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Mary Wollstonecraft was an English writer who dedicated herself to a life of writing and women’s equality. She is remembered for her significant contributions to feminism. Through her journey to Scandinavia, she shaped the art of travel writing as a literary genre. Wollstonecraft’s imagination and thoughts ultimately impacted the Romantic movement.
Brought up by a cruel father, Wollstonecraft left home and dedicated herself to a life of writing. As a woman from an impoverished household, her opportunities were few. Quickly she entered the most likely employment for someone of her gender and circumstances and worked as a school teacher, a lady’s companion, and a governess.
While working as a governess of the Kingsborough family in Ireland, Wollstonecraft completed her book, “Mary, A Fiction.” Later she worked as a translator and adviser to a noted publisher of radical texts, Joseph Johnson. She became a regular contributor to Analytical Review established by Johnson in 1788. Four years later, Wollstonecraft published her famous book, “A Vindication of the Rights of Woman in 1792.”
In this book, she renounced the idea of monarchy and called for a republican country. She was disheartened at characterizations of women as submissive figures in a male-dominated society, making this her best-known work. Since then, this book has been acknowledged as one of the most influential creations of the Enlightenment.
In her work, she stated that civilization breeds “gentle domestic brutes” and that a restricted existence creates frustrated women. It transforms them into intimidators of their children and housekeepers.
She purported that the key is an educational makeover to give women access to the same educational possibilities as men. At that time, her book was truly revolutionary and caused immense controversy.
One challenging reason for the pronouncements was the thorough understanding of the female in human relations within a civilization controlled by greed and consumption. Her first publication, 1788, “Mary: A Fiction,” was on the education of daughters.
She then went on to write about history, politics, and diverse facets of philosophy in various genres that incorporated translations, critical reviews, novels, and pamphlets.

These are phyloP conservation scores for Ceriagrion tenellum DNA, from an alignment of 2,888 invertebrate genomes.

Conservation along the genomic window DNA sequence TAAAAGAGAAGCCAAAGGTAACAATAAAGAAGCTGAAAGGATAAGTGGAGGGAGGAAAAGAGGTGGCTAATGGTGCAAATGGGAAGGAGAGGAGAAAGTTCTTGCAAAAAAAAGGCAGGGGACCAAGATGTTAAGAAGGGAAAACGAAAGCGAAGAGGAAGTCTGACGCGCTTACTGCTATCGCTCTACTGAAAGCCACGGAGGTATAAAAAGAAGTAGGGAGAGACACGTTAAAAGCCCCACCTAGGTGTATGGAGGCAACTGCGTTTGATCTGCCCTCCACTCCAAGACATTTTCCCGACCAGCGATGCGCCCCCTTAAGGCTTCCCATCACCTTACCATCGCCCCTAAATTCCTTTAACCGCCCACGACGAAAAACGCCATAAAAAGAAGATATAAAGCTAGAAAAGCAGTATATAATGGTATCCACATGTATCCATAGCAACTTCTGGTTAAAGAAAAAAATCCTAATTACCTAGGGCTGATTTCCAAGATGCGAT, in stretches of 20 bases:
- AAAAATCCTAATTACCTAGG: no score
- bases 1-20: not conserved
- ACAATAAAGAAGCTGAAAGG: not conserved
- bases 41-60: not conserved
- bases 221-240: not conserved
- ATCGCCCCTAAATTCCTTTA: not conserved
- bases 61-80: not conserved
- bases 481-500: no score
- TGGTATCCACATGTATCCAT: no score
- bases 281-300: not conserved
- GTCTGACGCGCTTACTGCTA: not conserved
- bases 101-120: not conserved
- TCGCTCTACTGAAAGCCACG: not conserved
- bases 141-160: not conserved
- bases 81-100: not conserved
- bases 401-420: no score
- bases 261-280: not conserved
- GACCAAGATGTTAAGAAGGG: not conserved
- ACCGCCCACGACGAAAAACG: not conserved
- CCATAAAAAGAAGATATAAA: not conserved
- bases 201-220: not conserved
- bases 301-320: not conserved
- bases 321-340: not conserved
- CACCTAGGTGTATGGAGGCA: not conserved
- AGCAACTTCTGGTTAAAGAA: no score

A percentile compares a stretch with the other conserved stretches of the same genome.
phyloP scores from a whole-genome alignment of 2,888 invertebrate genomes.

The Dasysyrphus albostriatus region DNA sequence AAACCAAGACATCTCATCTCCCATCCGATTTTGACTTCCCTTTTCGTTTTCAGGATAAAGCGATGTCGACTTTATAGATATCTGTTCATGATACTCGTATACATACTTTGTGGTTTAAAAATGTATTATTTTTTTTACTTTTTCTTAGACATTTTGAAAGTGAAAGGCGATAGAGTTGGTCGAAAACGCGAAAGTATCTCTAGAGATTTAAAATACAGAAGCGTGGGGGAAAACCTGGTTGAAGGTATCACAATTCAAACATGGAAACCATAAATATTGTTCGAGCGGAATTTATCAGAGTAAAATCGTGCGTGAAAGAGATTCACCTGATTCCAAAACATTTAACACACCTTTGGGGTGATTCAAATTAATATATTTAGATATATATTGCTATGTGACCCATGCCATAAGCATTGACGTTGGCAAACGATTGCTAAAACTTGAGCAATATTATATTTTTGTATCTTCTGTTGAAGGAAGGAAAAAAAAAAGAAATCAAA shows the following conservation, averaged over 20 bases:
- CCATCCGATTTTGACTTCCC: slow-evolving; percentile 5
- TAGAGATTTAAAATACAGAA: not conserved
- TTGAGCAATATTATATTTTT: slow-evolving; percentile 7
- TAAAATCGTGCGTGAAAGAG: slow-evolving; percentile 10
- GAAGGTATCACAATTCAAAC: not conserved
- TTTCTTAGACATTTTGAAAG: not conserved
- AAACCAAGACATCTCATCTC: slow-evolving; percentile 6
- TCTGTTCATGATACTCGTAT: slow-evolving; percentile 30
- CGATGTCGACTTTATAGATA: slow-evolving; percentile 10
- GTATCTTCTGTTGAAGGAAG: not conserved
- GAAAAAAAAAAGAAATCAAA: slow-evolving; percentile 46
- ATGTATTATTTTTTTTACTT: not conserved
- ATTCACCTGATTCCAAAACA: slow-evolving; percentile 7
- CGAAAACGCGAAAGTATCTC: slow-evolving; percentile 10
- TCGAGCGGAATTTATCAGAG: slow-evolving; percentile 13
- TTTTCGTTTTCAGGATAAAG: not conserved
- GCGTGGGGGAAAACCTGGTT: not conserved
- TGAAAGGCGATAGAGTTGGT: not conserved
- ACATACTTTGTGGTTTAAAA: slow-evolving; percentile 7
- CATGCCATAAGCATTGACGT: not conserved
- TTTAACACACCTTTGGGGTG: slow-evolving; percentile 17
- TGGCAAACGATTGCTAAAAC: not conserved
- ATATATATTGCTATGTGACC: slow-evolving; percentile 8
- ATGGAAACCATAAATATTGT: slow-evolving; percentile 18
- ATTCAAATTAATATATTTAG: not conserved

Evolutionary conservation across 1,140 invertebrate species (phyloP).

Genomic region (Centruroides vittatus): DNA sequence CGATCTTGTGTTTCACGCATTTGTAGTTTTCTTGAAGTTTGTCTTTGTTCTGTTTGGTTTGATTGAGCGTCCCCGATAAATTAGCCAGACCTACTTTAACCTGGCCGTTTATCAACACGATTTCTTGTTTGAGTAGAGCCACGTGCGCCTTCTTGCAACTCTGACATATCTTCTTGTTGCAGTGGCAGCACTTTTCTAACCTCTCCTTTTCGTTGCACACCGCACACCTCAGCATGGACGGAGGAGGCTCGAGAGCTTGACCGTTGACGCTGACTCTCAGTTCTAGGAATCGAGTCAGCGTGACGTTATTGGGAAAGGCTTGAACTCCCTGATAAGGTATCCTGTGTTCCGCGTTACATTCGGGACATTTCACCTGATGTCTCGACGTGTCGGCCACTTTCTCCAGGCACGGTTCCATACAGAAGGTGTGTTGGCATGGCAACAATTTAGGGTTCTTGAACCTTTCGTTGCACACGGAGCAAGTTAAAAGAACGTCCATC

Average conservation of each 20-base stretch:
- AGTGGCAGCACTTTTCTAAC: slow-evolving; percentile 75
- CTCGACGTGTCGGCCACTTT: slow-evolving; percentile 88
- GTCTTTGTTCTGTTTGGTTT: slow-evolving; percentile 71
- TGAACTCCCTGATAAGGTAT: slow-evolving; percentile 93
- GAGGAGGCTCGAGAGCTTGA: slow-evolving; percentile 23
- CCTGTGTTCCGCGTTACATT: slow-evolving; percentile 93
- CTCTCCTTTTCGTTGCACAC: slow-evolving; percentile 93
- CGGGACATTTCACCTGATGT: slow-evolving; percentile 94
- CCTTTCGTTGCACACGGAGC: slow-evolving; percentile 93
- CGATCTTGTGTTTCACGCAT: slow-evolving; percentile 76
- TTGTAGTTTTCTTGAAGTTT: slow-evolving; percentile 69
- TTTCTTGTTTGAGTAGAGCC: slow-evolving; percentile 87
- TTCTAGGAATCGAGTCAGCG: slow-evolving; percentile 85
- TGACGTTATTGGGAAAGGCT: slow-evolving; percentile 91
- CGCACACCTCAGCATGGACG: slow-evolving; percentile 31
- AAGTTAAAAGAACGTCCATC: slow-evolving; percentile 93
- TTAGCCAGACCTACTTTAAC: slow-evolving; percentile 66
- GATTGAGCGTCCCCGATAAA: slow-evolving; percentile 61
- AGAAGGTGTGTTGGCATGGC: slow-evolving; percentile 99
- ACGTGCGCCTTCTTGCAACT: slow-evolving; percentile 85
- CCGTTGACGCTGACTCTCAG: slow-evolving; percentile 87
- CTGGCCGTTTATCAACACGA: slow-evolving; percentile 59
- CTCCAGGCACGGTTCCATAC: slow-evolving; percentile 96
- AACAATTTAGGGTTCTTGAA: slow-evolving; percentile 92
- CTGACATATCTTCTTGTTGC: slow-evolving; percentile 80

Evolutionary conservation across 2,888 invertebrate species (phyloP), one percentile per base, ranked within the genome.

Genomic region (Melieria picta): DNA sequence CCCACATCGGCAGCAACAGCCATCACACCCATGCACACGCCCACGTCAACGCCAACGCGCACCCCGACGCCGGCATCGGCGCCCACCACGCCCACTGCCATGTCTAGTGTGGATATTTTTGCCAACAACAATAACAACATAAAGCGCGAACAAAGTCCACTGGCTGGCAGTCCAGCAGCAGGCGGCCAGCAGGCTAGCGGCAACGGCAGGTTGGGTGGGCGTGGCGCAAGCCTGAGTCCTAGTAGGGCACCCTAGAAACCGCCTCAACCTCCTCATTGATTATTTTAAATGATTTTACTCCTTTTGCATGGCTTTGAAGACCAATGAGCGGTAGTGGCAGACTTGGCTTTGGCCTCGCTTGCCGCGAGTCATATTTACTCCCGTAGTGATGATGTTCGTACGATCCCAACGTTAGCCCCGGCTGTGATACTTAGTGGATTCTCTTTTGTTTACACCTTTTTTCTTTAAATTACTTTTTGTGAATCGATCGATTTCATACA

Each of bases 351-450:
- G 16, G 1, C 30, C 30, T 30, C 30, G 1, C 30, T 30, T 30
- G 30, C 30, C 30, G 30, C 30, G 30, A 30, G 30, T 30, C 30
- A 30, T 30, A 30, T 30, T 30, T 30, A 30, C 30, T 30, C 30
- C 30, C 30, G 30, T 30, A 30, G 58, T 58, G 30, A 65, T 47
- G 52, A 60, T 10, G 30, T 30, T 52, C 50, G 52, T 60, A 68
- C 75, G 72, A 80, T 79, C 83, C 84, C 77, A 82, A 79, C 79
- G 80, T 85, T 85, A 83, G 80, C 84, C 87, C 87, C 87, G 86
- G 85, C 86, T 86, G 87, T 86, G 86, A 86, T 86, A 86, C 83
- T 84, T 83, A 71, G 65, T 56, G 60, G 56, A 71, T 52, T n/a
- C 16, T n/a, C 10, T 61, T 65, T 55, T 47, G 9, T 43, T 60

But, the scandalous aspects of her life were more noted than in her works. Nevertheless, her articles were of moral and aesthetic nature, and her published writings showed she had acquired a true command and good knowledge of the Bible and famous Ancient philosophers.
While Wollstonecraft lived the philosophic, feminist freedom she wrote about, she was scorned by many in her time because of the scandalous aspects of her life, reports the British Library.
A century after her death, Wollstonecraft was eventually acknowledged for her ethical and political writing, according to the Stanford Encyclopedia of Philosophy. Later she took her place in the pantheon of female literary greats beside her daughter Mary Shelley.
By 2016, scholars were using Wollstonecraft to publicize contemporary feminist discussions regarding education, autonomy, and nature.
There have been many influential women throughout history. Women like Wollstonecraft made a considerable impact on society through activism, art, politics, and leadership.
Wollstonecraft, April 27, 1759 – Sept. 10, 1797, was a political and moral philosopher whose critique of the circumstances of women in modern civilization retains much of its earliest radicalism. Wollstonecraft died of septicemia about ten days after her second daughter, Mary, was born.
Written by Janet Grace Ortigas
Edited by Cathy Milne-Ware
Live Science: 10 Influential women in history; by Daisy Dobrijevic
Britannica: Mary Wollstonecraft Biography
Biography: Mary Wollstonecraft
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